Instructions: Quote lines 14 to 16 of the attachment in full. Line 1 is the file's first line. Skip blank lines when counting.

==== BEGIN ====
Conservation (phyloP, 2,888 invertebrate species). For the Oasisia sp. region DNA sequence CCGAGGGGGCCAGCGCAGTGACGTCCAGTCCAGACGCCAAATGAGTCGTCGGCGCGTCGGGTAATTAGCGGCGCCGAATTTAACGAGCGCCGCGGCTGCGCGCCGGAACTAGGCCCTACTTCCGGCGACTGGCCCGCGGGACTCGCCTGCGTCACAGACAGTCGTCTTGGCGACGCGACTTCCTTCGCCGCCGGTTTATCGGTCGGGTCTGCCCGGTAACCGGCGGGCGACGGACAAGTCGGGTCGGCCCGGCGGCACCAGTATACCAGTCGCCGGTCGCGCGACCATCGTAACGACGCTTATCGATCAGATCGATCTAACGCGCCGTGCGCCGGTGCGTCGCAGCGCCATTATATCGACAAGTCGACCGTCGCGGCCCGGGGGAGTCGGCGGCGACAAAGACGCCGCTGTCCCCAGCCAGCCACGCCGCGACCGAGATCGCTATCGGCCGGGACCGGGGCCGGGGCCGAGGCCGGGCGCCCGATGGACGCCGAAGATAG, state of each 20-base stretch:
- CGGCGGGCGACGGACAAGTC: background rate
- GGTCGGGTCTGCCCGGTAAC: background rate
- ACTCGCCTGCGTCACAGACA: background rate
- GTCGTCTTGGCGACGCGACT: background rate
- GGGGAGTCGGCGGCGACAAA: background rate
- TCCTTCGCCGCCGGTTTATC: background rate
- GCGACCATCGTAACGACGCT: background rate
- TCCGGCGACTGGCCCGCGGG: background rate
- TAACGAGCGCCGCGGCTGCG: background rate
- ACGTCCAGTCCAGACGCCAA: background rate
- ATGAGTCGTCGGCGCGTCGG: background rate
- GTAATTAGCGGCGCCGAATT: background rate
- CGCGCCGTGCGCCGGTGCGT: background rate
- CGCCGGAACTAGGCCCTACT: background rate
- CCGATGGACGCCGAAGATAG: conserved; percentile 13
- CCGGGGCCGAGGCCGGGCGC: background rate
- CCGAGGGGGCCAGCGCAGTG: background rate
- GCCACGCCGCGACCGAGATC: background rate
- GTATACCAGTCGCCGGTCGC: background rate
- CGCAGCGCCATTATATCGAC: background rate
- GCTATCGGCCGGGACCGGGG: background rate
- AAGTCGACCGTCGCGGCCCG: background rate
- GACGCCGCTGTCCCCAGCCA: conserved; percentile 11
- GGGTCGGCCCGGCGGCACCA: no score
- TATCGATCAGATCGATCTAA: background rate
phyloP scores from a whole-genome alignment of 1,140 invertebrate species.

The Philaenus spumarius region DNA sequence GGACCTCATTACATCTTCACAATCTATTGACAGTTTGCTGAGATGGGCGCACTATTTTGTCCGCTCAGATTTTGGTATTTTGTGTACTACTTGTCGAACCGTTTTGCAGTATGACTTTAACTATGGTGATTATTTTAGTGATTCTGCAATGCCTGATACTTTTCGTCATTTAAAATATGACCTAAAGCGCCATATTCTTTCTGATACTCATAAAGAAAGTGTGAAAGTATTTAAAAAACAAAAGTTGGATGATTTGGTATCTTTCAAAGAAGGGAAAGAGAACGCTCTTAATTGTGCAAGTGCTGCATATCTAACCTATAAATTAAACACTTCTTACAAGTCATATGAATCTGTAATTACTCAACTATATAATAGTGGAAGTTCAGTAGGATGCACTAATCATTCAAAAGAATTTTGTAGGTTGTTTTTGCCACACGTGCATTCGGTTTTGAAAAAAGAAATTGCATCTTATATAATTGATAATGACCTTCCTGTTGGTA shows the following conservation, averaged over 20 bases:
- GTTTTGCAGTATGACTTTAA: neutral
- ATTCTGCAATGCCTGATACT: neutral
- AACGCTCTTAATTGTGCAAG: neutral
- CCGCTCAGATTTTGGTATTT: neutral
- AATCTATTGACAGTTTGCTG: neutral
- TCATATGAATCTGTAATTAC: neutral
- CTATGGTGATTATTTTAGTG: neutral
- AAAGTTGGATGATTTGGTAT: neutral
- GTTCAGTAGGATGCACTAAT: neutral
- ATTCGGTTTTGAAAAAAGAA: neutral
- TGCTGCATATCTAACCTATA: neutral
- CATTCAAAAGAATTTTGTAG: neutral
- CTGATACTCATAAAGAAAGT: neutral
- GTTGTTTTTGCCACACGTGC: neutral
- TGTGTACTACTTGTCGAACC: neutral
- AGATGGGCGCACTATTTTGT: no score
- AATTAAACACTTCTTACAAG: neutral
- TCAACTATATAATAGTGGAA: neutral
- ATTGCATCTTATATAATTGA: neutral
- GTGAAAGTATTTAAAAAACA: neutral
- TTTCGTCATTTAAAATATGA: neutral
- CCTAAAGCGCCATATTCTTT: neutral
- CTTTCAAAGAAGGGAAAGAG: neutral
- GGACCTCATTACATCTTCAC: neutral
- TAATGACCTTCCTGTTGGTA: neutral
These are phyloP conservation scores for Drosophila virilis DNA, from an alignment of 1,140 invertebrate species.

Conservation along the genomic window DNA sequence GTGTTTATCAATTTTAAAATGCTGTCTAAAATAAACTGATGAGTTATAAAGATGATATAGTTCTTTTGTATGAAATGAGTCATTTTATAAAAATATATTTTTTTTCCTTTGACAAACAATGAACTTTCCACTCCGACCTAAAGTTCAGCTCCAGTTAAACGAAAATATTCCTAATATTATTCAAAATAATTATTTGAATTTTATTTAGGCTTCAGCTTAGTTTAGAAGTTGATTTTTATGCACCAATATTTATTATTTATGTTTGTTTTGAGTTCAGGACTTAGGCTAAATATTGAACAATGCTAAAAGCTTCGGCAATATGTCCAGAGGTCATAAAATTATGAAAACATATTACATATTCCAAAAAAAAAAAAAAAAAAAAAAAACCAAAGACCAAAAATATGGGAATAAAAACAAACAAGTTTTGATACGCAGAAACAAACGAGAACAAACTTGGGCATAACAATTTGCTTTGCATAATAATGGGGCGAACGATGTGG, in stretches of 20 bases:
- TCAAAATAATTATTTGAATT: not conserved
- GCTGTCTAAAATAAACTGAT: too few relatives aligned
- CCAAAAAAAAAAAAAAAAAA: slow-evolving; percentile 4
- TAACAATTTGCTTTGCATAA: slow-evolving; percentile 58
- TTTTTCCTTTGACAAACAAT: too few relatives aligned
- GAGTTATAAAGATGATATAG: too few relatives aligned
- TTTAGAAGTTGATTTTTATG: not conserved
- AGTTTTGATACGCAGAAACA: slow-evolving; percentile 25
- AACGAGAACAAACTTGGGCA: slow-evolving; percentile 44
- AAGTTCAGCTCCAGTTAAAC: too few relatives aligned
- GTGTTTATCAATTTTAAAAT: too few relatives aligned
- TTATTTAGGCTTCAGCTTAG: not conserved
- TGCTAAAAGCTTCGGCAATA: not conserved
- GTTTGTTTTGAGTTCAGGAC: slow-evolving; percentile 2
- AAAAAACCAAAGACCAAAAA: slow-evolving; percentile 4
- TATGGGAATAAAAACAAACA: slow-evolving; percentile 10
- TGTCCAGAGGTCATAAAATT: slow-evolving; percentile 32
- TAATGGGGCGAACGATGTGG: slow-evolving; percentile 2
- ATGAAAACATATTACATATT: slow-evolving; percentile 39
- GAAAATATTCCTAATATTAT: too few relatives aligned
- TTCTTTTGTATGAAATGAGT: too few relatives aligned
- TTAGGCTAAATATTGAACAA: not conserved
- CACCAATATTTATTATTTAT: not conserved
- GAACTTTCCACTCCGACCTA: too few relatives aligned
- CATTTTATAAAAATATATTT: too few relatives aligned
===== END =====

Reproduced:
- CGCGCCGTGCGCCGGTGCGT: background rate
- CGCCGGAACTAGGCCCTACT: background rate
- CCGATGGACGCCGAAGATAG: conserved; percentile 13